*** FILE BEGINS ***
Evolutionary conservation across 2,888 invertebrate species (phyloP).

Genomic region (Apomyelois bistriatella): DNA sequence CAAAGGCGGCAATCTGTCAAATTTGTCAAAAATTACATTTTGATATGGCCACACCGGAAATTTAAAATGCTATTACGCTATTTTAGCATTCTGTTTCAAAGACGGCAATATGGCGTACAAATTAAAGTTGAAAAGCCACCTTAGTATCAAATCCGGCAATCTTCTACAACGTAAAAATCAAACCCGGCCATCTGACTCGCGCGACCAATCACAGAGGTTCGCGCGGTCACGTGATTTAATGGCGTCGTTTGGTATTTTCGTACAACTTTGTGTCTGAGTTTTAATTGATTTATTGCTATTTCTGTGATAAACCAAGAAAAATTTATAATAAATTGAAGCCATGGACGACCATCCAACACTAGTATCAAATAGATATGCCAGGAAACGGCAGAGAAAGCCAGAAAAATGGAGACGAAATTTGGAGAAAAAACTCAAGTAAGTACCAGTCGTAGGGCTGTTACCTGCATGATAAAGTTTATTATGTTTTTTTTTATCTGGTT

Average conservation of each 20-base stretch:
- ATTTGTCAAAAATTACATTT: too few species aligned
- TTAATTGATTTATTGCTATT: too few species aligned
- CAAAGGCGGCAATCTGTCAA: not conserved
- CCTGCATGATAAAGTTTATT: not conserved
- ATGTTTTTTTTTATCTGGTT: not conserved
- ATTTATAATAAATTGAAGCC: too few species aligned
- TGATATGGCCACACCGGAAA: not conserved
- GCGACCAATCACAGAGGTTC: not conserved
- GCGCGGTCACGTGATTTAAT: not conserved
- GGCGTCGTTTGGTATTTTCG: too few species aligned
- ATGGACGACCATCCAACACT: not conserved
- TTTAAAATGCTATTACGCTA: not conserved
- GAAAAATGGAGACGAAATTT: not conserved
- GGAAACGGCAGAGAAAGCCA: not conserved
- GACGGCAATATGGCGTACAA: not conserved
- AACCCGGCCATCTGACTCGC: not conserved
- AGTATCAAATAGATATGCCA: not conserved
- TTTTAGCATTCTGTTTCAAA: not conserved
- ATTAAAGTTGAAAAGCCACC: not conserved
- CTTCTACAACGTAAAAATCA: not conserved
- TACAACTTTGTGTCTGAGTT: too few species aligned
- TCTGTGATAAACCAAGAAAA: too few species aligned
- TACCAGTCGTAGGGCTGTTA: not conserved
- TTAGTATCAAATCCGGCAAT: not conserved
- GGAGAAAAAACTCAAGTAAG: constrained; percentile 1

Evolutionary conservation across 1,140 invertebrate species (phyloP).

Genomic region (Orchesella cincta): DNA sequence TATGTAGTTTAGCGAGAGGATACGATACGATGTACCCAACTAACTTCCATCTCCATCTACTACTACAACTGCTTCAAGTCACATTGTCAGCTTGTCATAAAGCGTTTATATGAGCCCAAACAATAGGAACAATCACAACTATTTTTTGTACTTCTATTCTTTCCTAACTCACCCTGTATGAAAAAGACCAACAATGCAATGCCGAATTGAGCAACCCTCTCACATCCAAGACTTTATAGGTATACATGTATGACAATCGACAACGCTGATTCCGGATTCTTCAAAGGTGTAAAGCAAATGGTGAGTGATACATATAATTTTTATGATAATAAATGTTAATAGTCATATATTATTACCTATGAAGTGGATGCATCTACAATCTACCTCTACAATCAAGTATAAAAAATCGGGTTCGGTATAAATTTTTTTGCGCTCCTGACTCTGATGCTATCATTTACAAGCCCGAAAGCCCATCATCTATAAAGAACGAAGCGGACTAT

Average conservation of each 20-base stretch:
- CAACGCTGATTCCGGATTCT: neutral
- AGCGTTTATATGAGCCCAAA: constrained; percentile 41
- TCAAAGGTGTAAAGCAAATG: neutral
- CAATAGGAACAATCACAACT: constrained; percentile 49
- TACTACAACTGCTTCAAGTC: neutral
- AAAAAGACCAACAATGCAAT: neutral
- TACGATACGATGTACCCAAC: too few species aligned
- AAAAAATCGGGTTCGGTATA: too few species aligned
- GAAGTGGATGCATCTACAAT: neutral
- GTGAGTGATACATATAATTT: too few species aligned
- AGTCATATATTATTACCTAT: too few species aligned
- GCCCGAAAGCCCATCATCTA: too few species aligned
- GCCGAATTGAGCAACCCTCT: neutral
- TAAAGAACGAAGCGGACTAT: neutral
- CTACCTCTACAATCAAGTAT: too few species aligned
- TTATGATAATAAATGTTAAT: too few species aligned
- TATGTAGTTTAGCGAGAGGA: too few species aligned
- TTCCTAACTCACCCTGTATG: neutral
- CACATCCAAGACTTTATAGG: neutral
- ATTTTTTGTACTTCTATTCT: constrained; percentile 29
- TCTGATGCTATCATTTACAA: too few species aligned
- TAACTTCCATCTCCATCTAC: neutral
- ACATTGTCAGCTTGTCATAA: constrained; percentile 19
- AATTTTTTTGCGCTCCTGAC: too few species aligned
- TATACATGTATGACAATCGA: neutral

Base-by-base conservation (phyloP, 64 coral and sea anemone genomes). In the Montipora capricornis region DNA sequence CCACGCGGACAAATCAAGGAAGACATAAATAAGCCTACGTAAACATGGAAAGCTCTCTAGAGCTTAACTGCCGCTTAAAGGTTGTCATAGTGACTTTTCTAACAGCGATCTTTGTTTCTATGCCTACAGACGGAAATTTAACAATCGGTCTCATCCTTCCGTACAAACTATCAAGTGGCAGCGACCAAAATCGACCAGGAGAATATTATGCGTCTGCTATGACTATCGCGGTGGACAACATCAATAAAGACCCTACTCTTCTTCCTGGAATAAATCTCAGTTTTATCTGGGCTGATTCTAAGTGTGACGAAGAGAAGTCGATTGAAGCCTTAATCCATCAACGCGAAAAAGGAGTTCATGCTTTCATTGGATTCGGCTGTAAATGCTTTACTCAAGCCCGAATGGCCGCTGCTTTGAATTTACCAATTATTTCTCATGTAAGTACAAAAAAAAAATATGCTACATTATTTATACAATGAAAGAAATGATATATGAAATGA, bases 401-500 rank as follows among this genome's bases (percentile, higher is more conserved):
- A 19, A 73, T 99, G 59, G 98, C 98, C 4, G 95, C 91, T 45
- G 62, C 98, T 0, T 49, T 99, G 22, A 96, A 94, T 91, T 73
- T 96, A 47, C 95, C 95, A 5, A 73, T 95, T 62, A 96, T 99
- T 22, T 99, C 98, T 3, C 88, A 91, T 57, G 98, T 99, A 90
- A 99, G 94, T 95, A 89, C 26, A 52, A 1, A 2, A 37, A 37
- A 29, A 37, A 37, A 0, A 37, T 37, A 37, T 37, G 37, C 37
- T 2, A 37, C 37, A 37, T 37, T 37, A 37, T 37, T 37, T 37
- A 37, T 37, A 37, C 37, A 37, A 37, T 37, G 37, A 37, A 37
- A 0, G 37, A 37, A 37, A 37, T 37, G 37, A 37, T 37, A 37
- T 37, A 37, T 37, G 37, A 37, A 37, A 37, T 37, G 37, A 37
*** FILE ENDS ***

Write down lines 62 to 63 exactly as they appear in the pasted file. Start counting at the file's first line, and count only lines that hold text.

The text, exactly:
- A 99, G 94, T 95, A 89, C 26, A 52, A 1, A 2, A 37, A 37
- A 29, A 37, A 37, A 0, A 37, T 37, A 37, T 37, G 37, C 37